The first section (25) and second section (26) have a hollow cross section forming a conduit through which the electrical cord (29) may pass. Spring (28) exerts force against the detent (21) and the detent stabilizer (27). Detent stabilizer (27) is fixed to the inner surface (35) of second section (26). When the distal portion of detent (21) is medially depressed below the inner surface (36) of first section (25) the detent (21) becomes free of the detent receiver (22), and the length of vertical support member (20) can be varied. Once the detent (21) encounters a detent receiver (22), the spring (28) forces the detent (21) to travel through the detent receiver (22), thus fixing the length of the vertical support member (20). This is just one example of a locking telescoping vertical support member (20). As described above, it would be apparent to one skilled in the art that a number of other locking mechanisms may be used to selectively fix the length of vertical support member (20).

A cross section along dashed line 105 of the axle assembly (80) is illustrated in FIG. 5. The detent/detent receiver configuration of the axle assembly is similar to that just described with reference to the vertical support member. The round cross section of axle (86) and axle housing (85) permits the axle to rotate about a horizontal axis within the axle housing (85). The rotation of axle (86) can be locked in a fixed orientation by engaging detent (81) with detent receiver (82). Spring (88) exerts a force against the detent (81) and the detent stabilizer (87). Detent stabilizer (87) is fixed to the inner surface of axle (86). When the distal portion of detent (81) is medially depressed below the inner surface (84) of the axle housing (85) the detent (81) disengages with the detent receiver (82), and axle (86) is no longer locked in a fixed orientation. Once the detent (81) encounters a detent receiver (82), the spring (88) forces the detent (81) to travel through the detent receiver (82), thus fixing the orientation of the axle (86) relative to the axle housing (85), which in turn, fixes the orientation of the axial fan. This is just one example of a locking axle assembly (80).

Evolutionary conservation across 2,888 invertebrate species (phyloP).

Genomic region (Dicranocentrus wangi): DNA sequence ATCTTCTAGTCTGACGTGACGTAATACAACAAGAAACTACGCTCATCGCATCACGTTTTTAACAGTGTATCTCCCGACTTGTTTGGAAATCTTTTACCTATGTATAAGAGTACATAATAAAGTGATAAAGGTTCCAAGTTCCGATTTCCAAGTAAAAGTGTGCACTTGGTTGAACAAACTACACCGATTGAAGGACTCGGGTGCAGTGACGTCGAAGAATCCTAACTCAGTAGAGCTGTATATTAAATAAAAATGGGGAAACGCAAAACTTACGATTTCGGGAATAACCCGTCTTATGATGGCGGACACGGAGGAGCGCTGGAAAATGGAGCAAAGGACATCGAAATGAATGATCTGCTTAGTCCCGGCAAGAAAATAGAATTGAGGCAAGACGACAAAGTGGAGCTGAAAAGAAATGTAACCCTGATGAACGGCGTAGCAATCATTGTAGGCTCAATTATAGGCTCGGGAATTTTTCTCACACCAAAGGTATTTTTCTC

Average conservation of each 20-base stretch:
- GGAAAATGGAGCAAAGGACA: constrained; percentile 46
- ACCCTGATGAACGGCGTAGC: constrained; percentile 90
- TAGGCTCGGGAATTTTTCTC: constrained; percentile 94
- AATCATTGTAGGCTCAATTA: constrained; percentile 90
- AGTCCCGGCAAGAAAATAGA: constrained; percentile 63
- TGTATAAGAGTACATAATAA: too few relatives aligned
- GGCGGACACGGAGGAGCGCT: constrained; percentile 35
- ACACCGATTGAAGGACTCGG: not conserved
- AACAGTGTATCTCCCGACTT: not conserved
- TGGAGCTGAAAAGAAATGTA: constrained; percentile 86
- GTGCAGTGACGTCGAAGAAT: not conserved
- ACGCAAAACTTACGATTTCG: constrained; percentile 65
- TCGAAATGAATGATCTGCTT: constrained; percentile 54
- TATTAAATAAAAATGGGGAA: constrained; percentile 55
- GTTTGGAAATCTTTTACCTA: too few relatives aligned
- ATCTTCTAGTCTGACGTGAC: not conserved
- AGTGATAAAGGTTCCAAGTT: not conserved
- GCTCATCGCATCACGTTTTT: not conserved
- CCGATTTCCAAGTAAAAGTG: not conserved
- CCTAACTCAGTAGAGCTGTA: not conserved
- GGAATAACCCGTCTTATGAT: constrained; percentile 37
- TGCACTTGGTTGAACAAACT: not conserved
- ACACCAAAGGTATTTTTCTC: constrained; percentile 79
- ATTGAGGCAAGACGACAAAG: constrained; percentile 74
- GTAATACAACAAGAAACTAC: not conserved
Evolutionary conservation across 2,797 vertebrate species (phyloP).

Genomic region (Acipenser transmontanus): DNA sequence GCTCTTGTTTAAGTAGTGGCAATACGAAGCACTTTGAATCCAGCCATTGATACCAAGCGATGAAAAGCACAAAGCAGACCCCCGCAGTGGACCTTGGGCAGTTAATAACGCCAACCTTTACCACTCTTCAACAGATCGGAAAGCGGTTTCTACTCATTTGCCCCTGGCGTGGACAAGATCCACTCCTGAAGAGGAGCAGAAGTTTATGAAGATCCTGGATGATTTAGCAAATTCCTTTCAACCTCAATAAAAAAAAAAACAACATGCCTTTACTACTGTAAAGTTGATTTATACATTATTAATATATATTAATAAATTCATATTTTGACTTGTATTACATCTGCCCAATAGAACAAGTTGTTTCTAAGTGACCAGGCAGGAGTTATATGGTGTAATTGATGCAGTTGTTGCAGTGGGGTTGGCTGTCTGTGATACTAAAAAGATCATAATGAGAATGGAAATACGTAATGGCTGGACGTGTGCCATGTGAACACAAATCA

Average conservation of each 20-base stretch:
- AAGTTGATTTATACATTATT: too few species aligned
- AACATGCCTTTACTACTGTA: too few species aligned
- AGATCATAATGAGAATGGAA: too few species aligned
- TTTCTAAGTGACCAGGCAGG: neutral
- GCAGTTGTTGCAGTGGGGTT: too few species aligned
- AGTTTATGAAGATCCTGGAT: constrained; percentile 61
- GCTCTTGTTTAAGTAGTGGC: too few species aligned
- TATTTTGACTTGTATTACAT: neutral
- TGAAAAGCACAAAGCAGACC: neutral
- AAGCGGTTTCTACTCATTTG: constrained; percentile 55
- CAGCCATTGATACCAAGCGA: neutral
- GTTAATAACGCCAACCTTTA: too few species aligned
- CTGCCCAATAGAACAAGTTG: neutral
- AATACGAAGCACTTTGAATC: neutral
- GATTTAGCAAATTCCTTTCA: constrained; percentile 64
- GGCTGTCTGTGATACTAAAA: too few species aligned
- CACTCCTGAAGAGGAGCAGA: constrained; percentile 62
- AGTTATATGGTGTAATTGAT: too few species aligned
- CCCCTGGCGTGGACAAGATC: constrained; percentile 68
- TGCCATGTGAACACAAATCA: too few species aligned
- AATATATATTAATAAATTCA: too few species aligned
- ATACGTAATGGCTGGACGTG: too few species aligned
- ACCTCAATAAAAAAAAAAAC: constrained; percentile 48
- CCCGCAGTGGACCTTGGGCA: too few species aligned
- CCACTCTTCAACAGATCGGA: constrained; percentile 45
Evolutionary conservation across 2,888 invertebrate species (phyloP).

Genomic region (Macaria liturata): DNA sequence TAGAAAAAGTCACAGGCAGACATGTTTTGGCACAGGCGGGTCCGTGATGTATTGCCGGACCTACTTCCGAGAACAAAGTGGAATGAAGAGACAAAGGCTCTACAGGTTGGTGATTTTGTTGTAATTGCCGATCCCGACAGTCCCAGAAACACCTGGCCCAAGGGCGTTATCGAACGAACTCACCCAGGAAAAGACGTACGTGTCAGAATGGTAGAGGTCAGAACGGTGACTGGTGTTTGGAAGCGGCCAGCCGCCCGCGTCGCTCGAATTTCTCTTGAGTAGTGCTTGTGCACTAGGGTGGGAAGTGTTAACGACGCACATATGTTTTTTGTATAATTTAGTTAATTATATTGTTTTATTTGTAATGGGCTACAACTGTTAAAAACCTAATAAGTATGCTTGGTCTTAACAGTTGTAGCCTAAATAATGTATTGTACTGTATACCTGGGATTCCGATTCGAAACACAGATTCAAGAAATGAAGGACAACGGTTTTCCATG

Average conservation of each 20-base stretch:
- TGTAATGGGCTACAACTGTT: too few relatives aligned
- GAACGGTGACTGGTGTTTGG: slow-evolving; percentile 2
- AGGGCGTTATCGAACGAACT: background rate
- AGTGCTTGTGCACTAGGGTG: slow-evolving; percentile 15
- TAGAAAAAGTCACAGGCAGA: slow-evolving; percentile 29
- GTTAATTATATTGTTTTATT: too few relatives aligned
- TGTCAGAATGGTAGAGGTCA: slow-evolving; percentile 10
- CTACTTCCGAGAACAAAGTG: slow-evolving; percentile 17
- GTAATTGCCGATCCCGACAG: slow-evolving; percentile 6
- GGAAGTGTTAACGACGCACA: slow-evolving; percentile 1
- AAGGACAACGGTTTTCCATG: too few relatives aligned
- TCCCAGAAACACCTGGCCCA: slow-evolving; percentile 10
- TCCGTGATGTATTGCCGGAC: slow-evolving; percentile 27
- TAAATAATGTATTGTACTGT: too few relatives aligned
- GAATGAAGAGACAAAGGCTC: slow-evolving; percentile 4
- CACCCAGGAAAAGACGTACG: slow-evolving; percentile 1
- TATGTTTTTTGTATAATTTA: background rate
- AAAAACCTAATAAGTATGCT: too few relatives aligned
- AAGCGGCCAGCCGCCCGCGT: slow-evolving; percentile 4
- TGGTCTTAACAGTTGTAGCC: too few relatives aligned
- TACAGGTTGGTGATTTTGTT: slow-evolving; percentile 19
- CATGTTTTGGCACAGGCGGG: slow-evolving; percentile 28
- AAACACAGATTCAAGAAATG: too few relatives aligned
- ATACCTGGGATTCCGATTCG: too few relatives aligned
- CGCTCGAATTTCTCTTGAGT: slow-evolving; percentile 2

As with the locking vertical support member described above, it would be apparent to one skilled in the art that a number of other locking mechanisms may be used to selectively fix the orientation of axle assembly (80). One such non-limiting example includes a constricting collar on the axle housing (85) that, when activated, constricts the radius of the axle housing (85) such that it holds the axle (86) by friction. Similarly, the axle (86) may include an expanding collar that, when activated expands the radius of the axle (86) such that it is held to the axle housing (85) by friction. A final non-limiting example may include a simple pin and pin-hole configuration, where both the axle and axle housing (86 and 85) include a hole, or a plurality of holes. Once a hole of the axle housing (85) is aligned with a hole on the axle (86), a pin may be inserted; thus, fixing the orientation of the axle (86) relative to the axle housing (85), which in turn, fixes the orientation of the axial fan. Also, while the embodiment disclosed in FIGS. 1B, 3 and 5 illustrate the axle (86) as cylinder that is inserted concentrically into the axle housing (85), the axle assembly (80) may comprise an arrangement wherein the axle housing (85) is the smaller of the two cylinders, and the axle (86) is the larger of the cylinders and rotates on the outside of the axle assembly (80).

While the description above refers to particular embodiments of the present invention, it should be readily apparent to people of ordinary skill in the art that a number of modifications may be made without departing from the spirit thereof. The accompanying claims are intended to cover such modifications as would fall within the true spirit and scope of the invention. The presently disclosed embodiments are, therefore, to be considered in all respects as illustrative and not restrictive, the scope of the invention being indicated by the appended claims rather than the foregoing description. All changes that come within the meaning of and range of equivalency of the claims are intended to be embraced therein. Moreover, the applicants expressly do not intend that the following claims “and the embodiments in the specification to be strictly coextensive.” Phillips v. AHW Corp., 415 F.3d 1303, 1323 (Fed. Cir. 2005) (en banc).

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Referenced by
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US7972111Mar 1, 2010Jul 5, 2011Dyson Technology LimitedFan assembly
US8092166Nov 20, 2009Jan 10, 2012Dyson Technology LimitedFan
US8308445Sep 3, 2008Nov 13, 2012Dyson Technology LimitedFan
US8721286 *Mar 3, 2010May 13, 2014Dyson Technology LimitedFan assembly
US20100226749 *Mar 3, 2010Sep 9, 2010Dyson Technology LimitedFan assembly
US20100226751 *Mar 3, 2010Sep 9, 2010Dyson Technology LimitedFan assembly
US20110129365 *Apr 13, 2010Jun 2, 2011I-Huang ChenElectric fan
US20130058806 *Sep 6, 2011Mar 7, 2013Yu-Yuan LinDC Electric Fan
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Classifications
U.S. Classification416/98, 417/410.1, 416/246, 416/182
International ClassificationF04D17/02, F04D29/22
Cooperative ClassificationF04D25/08, F04D29/601
European ClassificationF04D29/60C, F04D25/08